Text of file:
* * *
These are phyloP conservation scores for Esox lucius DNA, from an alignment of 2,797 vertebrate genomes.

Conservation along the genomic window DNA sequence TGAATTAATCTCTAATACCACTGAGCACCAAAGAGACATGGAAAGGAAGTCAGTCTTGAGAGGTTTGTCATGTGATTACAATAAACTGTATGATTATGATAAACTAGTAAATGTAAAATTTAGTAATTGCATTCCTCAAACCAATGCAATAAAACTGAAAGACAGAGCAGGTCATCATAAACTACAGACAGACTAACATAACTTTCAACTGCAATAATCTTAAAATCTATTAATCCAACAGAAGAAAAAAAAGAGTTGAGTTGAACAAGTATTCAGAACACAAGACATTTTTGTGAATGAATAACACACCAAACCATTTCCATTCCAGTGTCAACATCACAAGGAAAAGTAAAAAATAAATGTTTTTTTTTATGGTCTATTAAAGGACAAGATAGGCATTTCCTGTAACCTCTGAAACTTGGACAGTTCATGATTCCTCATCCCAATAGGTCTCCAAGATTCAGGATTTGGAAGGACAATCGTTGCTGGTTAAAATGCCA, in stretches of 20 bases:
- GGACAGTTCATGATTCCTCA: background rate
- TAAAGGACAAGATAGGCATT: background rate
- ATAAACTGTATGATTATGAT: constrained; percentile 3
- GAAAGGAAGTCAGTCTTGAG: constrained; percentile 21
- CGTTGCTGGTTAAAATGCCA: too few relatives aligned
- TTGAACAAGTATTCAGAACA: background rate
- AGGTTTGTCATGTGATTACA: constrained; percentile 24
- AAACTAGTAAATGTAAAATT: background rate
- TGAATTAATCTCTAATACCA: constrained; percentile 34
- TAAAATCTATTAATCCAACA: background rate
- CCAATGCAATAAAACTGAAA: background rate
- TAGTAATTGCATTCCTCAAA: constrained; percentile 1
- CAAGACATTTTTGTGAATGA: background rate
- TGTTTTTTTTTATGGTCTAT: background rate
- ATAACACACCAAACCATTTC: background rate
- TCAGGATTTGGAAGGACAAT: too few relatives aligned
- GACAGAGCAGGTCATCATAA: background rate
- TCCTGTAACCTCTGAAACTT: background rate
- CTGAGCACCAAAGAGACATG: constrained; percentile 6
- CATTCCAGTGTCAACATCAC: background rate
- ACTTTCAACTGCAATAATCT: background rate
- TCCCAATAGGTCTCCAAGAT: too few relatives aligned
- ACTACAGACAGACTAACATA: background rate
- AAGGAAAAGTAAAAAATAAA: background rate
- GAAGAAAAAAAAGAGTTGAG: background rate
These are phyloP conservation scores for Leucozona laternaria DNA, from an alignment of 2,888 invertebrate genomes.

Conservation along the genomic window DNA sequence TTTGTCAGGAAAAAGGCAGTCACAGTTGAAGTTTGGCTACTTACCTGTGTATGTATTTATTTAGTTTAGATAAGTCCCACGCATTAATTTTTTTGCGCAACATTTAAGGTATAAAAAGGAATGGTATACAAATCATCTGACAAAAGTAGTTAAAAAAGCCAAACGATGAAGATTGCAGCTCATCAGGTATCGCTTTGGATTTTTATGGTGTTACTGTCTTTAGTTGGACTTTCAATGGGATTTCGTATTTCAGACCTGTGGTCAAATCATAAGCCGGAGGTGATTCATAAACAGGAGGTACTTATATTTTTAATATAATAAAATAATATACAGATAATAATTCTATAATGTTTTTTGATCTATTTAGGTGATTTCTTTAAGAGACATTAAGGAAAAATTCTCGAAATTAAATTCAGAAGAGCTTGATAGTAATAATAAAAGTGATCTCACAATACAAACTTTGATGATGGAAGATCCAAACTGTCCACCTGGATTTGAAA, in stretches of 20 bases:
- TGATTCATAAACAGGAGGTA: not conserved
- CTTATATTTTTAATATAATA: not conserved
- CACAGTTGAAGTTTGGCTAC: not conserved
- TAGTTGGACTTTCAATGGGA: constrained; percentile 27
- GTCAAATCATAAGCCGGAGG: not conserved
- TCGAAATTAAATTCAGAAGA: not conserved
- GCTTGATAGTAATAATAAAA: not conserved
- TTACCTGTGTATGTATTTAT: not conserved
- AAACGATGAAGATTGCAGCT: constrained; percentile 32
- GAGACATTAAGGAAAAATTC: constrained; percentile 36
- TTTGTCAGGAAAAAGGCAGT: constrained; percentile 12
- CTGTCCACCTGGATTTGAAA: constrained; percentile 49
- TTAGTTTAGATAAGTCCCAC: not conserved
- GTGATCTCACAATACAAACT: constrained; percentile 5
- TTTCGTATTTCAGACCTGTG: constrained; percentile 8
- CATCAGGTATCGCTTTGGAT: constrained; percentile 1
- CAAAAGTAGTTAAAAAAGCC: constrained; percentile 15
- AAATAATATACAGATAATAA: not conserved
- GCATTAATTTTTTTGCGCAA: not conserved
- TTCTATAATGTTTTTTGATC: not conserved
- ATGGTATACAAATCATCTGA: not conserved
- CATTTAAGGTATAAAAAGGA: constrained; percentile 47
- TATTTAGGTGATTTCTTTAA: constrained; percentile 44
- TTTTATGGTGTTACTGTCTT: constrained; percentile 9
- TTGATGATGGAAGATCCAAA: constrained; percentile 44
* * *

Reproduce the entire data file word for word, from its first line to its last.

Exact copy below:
These are phyloP conservation scores for Esox lucius DNA, from an alignment of 2,797 vertebrate genomes.

Conservation along the genomic window DNA sequence TGAATTAATCTCTAATACCACTGAGCACCAAAGAGACATGGAAAGGAAGTCAGTCTTGAGAGGTTTGTCATGTGATTACAATAAACTGTATGATTATGATAAACTAGTAAATGTAAAATTTAGTAATTGCATTCCTCAAACCAATGCAATAAAACTGAAAGACAGAGCAGGTCATCATAAACTACAGACAGACTAACATAACTTTCAACTGCAATAATCTTAAAATCTATTAATCCAACAGAAGAAAAAAAAGAGTTGAGTTGAACAAGTATTCAGAACACAAGACATTTTTGTGAATGAATAACACACCAAACCATTTCCATTCCAGTGTCAACATCACAAGGAAAAGTAAAAAATAAATGTTTTTTTTTATGGTCTATTAAAGGACAAGATAGGCATTTCCTGTAACCTCTGAAACTTGGACAGTTCATGATTCCTCATCCCAATAGGTCTCCAAGATTCAGGATTTGGAAGGACAATCGTTGCTGGTTAAAATGCCA, in stretches of 20 bases:
- GGACAGTTCATGATTCCTCA: background rate
- TAAAGGACAAGATAGGCATT: background rate
- ATAAACTGTATGATTATGAT: constrained; percentile 3
- GAAAGGAAGTCAGTCTTGAG: constrained; percentile 21
- CGTTGCTGGTTAAAATGCCA: too few relatives aligned
- TTGAACAAGTATTCAGAACA: background rate
- AGGTTTGTCATGTGATTACA: constrained; percentile 24
- AAACTAGTAAATGTAAAATT: background rate
- TGAATTAATCTCTAATACCA: constrained; percentile 34
- TAAAATCTATTAATCCAACA: background rate
- CCAATGCAATAAAACTGAAA: background rate
- TAGTAATTGCATTCCTCAAA: constrained; percentile 1
- CAAGACATTTTTGTGAATGA: background rate
- TGTTTTTTTTTATGGTCTAT: background rate
- ATAACACACCAAACCATTTC: background rate
- TCAGGATTTGGAAGGACAAT: too few relatives aligned
- GACAGAGCAGGTCATCATAA: background rate
- TCCTGTAACCTCTGAAACTT: background rate
- CTGAGCACCAAAGAGACATG: constrained; percentile 6
- CATTCCAGTGTCAACATCAC: background rate
- ACTTTCAACTGCAATAATCT: background rate
- TCCCAATAGGTCTCCAAGAT: too few relatives aligned
- ACTACAGACAGACTAACATA: background rate
- AAGGAAAAGTAAAAAATAAA: background rate
- GAAGAAAAAAAAGAGTTGAG: background rate
These are phyloP conservation scores for Leucozona laternaria DNA, from an alignment of 2,888 invertebrate genomes.

Conservation along the genomic window DNA sequence TTTGTCAGGAAAAAGGCAGTCACAGTTGAAGTTTGGCTACTTACCTGTGTATGTATTTATTTAGTTTAGATAAGTCCCACGCATTAATTTTTTTGCGCAACATTTAAGGTATAAAAAGGAATGGTATACAAATCATCTGACAAAAGTAGTTAAAAAAGCCAAACGATGAAGATTGCAGCTCATCAGGTATCGCTTTGGATTTTTATGGTGTTACTGTCTTTAGTTGGACTTTCAATGGGATTTCGTATTTCAGACCTGTGGTCAAATCATAAGCCGGAGGTGATTCATAAACAGGAGGTACTTATATTTTTAATATAATAAAATAATATACAGATAATAATTCTATAATGTTTTTTGATCTATTTAGGTGATTTCTTTAAGAGACATTAAGGAAAAATTCTCGAAATTAAATTCAGAAGAGCTTGATAGTAATAATAAAAGTGATCTCACAATACAAACTTTGATGATGGAAGATCCAAACTGTCCACCTGGATTTGAAA, in stretches of 20 bases:
- TGATTCATAAACAGGAGGTA: not conserved
- CTTATATTTTTAATATAATA: not conserved
- CACAGTTGAAGTTTGGCTAC: not conserved
- TAGTTGGACTTTCAATGGGA: constrained; percentile 27
- GTCAAATCATAAGCCGGAGG: not conserved
- TCGAAATTAAATTCAGAAGA: not conserved
- GCTTGATAGTAATAATAAAA: not conserved
- TTACCTGTGTATGTATTTAT: not conserved
- AAACGATGAAGATTGCAGCT: constrained; percentile 32
- GAGACATTAAGGAAAAATTC: constrained; percentile 36
- TTTGTCAGGAAAAAGGCAGT: constrained; percentile 12
- CTGTCCACCTGGATTTGAAA: constrained; percentile 49
- TTAGTTTAGATAAGTCCCAC: not conserved
- GTGATCTCACAATACAAACT: constrained; percentile 5
- TTTCGTATTTCAGACCTGTG: constrained; percentile 8
- CATCAGGTATCGCTTTGGAT: constrained; percentile 1
- CAAAAGTAGTTAAAAAAGCC: constrained; percentile 15
- AAATAATATACAGATAATAA: not conserved
- GCATTAATTTTTTTGCGCAA: not conserved
- TTCTATAATGTTTTTTGATC: not conserved
- ATGGTATACAAATCATCTGA: not conserved
- CATTTAAGGTATAAAAAGGA: constrained; percentile 47
- TATTTAGGTGATTTCTTTAA: constrained; percentile 44
- TTTTATGGTGTTACTGTCTT: constrained; percentile 9
- TTGATGATGGAAGATCCAAA: constrained; percentile 44